Assessing Suicide Risk in Triage

Emergency nurses are often the first health care providers to interact with patients, so they need the necessary skills to identify, assess and treat suicide-risk patients. And considering an estimated 12 percent of patients presenting to the ED annually are there because of suicidality and self-harm, the need has never been greater.

ENA is doing its part today to help bring home the need for honing such suicide assessment skills with a session titled “Finding the Suicidal Patient: Triage Processes for Safe Passage.”

Finding the Suicidal Patient: Triage Processes for Safe Passage

10:15 – 11:15 a.m.

Saturday

Room 413, 414, 415

The session this morning describes and discusses findings from an Institute for Emergency Nursing Research study aimed at better understanding the initial assessment process for suicidality in patients who present to the ED for non-psychiatric reasons. The study, “Assessing for Occult Suicidality at Triage: Experiences of Emergency Nurses,” published in the September issue of the Journal of Emergency Nursing, explores the methods emergency nurses employ to assess patients for suicidal ideation during the initial encounter and how they respond once risk is ascertained.

The authors found that facilitators and barriers to effective at-risk patient triage were individual and environmental. 

Lisa Wolf

“Inadequate time, experience, education and training were identified as the most significant barriers to effective identification at triage,” said session leader and IENR Director Lisa Wolf. “Participants also discussed bypassing or over-reliance on check boxes in electronic record screening tools and the emphasis on patient throughput procedures that may preclude the type of assessment that requires nursing presence.”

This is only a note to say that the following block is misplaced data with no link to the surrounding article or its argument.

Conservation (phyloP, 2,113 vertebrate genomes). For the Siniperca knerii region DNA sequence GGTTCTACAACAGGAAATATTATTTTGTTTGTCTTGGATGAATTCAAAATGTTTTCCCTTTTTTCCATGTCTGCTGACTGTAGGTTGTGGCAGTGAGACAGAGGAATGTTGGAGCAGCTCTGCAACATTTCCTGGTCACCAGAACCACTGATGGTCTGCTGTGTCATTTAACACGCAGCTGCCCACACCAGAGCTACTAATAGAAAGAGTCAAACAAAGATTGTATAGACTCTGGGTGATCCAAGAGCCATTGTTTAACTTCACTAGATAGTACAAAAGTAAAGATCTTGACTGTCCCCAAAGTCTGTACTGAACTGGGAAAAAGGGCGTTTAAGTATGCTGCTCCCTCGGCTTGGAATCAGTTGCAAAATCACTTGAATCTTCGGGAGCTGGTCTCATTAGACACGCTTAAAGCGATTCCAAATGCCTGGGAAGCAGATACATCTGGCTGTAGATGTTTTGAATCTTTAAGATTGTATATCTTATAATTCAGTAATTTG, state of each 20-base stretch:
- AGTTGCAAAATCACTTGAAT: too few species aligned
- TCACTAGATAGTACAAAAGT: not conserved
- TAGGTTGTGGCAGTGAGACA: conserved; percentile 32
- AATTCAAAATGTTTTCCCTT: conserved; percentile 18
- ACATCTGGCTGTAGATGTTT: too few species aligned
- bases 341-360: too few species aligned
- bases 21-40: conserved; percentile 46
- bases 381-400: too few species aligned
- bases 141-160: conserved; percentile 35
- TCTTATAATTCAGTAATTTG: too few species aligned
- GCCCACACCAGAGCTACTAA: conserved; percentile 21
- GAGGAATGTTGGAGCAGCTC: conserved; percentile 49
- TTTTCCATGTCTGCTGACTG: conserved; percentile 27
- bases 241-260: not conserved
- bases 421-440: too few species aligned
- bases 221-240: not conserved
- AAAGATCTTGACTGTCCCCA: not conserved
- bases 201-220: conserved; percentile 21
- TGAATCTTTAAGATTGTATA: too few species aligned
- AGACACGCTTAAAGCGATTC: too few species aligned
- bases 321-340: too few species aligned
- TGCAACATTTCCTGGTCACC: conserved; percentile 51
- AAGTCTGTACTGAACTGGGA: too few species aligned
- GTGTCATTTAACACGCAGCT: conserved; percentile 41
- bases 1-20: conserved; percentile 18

Another reported barrier was lack of community resources, which was viewed as a challenge for managing patient care and a contributing factor to colleagues’ unwillingness or inability to recognize and respond to the needs of patients at risk for suicide.

Meanwhile, facilitators of effective triage included EDs with dedicated behavioral health nurses, nurses with adequate experience and training to detect a patient’s subtle cues and safe places within EDs for patients to be adequately assessed. 

But nothing is as effective as a well-designed screening tool, Wolf explained.

“Research findings suggest a screening tool can identify individuals at risk for suicide more reliably than a clinician’s personal judgment,” she said. “Our participants reported that when they assessed suicide risk at triage, it was usually by asking a single question, such as ‘Do you have thoughts or plans to harm yourself?’ But they were concerned about the effectiveness of the single-question approach.”

Regardless of how the process is designed, Wolf said arming emergency nurses with the tools and skills to assess and treat at-risk patients effectively is imperative.

“The emergency nurse is absolutely critical in raising the alarm about a patient who presents with a complaint or injury pattern suggestive of self-harm,” she said.

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